Let us say, I observe 3 variables in a control condition and a treatment condition. I would like to find out whether the treatment has some effect on all 3 variables at the same time. I should mention that I cannot observe the 3 variables simultaneously. In a first experiment, I would measure variable A in control vs. treatment, in a second experiment, I would measure variable B in control vs. treatment and so on.

For each of the variables, the null hypothesis that the treatment has no effect was tested. So, I have 3 p-values, one for each variable. (and I only have access to these data, not the raw data).

I read Test for significant excess of significant p-values across multiple comparisons

Let us see whether I understand this correctly:

  • $H_A$: all $p_i$ have the same (unknown) non--uniform, non--increasing density,
  • this would mean, I test, whether the treatment has the same effect on all 3 variables.

  • $H_B$: at least one $p_i$ has an (unknown) non--uniform, non--increasing density.

    and this would mean, the treatment has an effect on at least one variable.

    Is there also a way, to test whether there is some effect (but not necessarily the same effect) on all of the variables? Intuitively, this should be the case, if all 3 p-values are small and it would not be the case, if the maximum p-value would be large, I would say.

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    • $\begingroup$ You lack crucial information: namely, the degree to which the three variables are correlated (conditional on the values of the explanatory variables). Although you can still deduce something about the plausible range of p-values for your simultaneous test of all three variables, that range is large. When all three are strongly correlated, one p-value tells you about as much as all three. When all three are independent, see stats.stackexchange.com/questions/20616, stats.stackexchange.com/questions/78596, and stats.stackexchange.com/questions/66300 for examples. $\endgroup$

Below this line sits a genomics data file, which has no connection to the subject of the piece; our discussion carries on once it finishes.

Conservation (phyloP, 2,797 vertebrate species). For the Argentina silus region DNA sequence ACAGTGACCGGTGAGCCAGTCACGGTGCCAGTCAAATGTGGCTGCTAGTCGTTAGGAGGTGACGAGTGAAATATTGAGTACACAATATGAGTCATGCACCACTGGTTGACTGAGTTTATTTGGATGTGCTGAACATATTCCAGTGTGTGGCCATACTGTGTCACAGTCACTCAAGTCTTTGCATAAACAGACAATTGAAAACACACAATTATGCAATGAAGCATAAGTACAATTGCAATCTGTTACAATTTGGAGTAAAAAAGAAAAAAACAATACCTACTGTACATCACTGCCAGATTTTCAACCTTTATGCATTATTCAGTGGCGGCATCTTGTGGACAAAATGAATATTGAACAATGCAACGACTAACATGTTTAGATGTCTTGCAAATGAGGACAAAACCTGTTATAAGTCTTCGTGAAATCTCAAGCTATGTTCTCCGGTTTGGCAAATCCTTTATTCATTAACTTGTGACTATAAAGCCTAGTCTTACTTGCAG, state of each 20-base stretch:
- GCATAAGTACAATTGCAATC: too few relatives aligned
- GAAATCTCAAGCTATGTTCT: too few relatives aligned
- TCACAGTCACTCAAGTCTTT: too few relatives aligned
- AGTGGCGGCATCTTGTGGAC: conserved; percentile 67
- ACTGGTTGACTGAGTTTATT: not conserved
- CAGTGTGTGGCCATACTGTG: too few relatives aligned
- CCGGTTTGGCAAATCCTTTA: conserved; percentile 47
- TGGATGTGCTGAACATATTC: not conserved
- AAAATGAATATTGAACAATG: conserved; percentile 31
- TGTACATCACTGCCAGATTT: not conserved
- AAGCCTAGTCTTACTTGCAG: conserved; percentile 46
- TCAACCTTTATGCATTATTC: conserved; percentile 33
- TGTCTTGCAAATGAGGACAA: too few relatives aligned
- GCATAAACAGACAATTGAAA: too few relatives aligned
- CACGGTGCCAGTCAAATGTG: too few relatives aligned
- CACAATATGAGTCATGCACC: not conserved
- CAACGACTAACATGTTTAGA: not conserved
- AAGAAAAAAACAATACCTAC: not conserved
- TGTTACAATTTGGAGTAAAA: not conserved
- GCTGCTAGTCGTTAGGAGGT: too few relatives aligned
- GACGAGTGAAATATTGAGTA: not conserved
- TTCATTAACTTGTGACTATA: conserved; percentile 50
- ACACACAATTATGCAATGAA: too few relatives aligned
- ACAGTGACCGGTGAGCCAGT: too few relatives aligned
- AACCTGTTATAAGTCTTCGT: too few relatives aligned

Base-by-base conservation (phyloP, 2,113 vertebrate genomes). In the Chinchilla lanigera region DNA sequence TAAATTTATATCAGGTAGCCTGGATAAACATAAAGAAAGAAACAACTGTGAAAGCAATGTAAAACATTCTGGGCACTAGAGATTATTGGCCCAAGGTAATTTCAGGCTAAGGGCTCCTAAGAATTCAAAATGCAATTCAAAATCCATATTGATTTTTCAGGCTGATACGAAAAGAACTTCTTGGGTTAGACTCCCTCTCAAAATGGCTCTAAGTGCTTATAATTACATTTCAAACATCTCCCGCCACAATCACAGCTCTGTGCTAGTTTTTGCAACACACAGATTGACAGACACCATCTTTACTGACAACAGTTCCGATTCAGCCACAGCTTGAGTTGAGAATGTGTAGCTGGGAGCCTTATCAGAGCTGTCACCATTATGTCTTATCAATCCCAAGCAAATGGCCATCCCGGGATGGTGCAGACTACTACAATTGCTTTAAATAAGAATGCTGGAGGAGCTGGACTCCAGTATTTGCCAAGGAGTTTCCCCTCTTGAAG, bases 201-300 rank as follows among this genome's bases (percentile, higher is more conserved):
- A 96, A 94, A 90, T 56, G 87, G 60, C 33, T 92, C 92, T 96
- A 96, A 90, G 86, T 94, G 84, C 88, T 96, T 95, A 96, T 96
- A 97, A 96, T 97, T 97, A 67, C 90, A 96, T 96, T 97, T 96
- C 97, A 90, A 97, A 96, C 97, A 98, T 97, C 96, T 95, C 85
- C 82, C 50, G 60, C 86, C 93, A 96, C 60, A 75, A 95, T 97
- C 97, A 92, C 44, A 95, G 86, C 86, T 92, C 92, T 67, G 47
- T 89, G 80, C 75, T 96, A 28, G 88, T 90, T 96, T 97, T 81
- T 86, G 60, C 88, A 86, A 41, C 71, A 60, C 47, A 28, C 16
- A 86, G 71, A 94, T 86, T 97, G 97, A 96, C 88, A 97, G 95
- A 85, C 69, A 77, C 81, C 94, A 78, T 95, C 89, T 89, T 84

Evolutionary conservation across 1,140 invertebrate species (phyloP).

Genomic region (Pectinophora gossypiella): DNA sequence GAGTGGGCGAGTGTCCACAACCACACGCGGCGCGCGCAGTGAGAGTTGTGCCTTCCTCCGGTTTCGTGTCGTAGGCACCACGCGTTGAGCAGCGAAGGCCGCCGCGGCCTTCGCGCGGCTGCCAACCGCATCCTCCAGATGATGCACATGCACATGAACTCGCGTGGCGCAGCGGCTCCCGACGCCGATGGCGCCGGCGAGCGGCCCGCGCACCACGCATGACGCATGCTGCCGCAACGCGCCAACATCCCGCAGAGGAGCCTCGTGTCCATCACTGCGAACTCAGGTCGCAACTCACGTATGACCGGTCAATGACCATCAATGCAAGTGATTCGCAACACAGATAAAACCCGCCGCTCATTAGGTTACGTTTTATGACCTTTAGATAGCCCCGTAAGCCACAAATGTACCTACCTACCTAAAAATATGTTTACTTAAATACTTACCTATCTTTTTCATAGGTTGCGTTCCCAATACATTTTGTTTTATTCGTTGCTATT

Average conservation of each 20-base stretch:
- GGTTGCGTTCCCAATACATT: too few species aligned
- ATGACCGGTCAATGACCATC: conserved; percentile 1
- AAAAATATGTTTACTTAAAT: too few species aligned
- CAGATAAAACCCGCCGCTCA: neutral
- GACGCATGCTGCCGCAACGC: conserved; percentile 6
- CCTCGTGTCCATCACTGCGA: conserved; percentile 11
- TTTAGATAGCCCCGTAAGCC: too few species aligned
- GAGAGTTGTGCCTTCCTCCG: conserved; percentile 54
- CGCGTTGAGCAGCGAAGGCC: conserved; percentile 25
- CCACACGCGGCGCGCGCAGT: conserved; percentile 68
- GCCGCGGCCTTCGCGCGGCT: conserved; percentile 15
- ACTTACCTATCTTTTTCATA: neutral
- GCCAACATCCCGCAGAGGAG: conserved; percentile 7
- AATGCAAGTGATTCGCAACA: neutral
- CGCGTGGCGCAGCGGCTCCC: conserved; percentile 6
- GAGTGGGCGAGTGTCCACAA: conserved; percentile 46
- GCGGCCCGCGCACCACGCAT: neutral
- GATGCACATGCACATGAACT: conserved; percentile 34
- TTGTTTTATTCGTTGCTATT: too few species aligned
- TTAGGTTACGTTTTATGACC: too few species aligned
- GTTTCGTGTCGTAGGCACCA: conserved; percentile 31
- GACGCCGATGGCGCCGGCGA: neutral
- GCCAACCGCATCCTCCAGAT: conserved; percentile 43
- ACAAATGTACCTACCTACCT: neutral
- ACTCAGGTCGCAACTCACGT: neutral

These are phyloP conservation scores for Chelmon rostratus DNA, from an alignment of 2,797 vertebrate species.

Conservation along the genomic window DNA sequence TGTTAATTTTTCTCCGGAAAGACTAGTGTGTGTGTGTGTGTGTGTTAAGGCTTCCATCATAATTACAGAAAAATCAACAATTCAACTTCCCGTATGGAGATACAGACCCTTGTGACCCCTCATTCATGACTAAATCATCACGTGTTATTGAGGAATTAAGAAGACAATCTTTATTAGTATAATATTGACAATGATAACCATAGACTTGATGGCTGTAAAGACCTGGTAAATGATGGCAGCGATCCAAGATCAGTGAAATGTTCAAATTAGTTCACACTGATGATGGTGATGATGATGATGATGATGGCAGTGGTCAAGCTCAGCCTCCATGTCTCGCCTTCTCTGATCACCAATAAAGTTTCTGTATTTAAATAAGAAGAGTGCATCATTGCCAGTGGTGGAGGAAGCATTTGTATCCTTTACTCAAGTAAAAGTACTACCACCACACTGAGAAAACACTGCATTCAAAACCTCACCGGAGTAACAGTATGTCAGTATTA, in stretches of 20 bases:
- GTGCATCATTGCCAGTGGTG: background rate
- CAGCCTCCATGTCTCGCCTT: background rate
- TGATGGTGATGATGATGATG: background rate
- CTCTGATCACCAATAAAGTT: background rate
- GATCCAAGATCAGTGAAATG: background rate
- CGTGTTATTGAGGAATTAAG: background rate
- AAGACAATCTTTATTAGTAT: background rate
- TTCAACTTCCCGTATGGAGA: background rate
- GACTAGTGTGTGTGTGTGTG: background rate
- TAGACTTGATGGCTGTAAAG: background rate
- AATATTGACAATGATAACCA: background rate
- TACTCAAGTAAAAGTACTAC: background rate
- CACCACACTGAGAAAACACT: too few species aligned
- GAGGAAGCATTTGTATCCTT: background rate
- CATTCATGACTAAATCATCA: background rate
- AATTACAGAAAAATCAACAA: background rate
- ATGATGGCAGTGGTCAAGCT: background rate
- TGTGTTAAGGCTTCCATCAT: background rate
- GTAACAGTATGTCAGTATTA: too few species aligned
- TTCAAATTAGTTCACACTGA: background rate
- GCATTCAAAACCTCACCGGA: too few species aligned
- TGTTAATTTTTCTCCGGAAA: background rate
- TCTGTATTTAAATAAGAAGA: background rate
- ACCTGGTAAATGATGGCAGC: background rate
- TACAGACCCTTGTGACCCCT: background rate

– whuber
      Jun 28 at 11:02
    • $\begingroup$ There have been a number of attempts to deal with the case where the individual tests cannot be assumed to be independent. You might be interested in the R package poolr cran.r-project.org/package=poolr even if you do not use R. The manual contains a number of references. $\endgroup$
      – mdewey
      Jun 28 at 14:42
    • $\begingroup$ @whuber: thanks for your comment. In fact, I do not know whether the variables are correlated. However, the measurement was done such that there are no correlations among the variables (I updated the question accordingly). Thanks for the 3 links! I checked them and they basically refer to Fisher's method and Stoufers' method. Now, according to stats.stackexchange.com/questions/171742/…, these two methods are designed for the alternative hypotheses that I described in my question. $\endgroup$ Jun 29 at 9:14
    • $\begingroup$ However, I want to know whether all 3 variables change simultaneously (but possibly differently), which, if understand correctly is not captured by the alternative hypotheses specified in my question. $\endgroup$ Jun 29 at 9:14
    • $\begingroup$ thanks @mdewey! I'll check out the package. $\endgroup$ Jun 29 at 9:15

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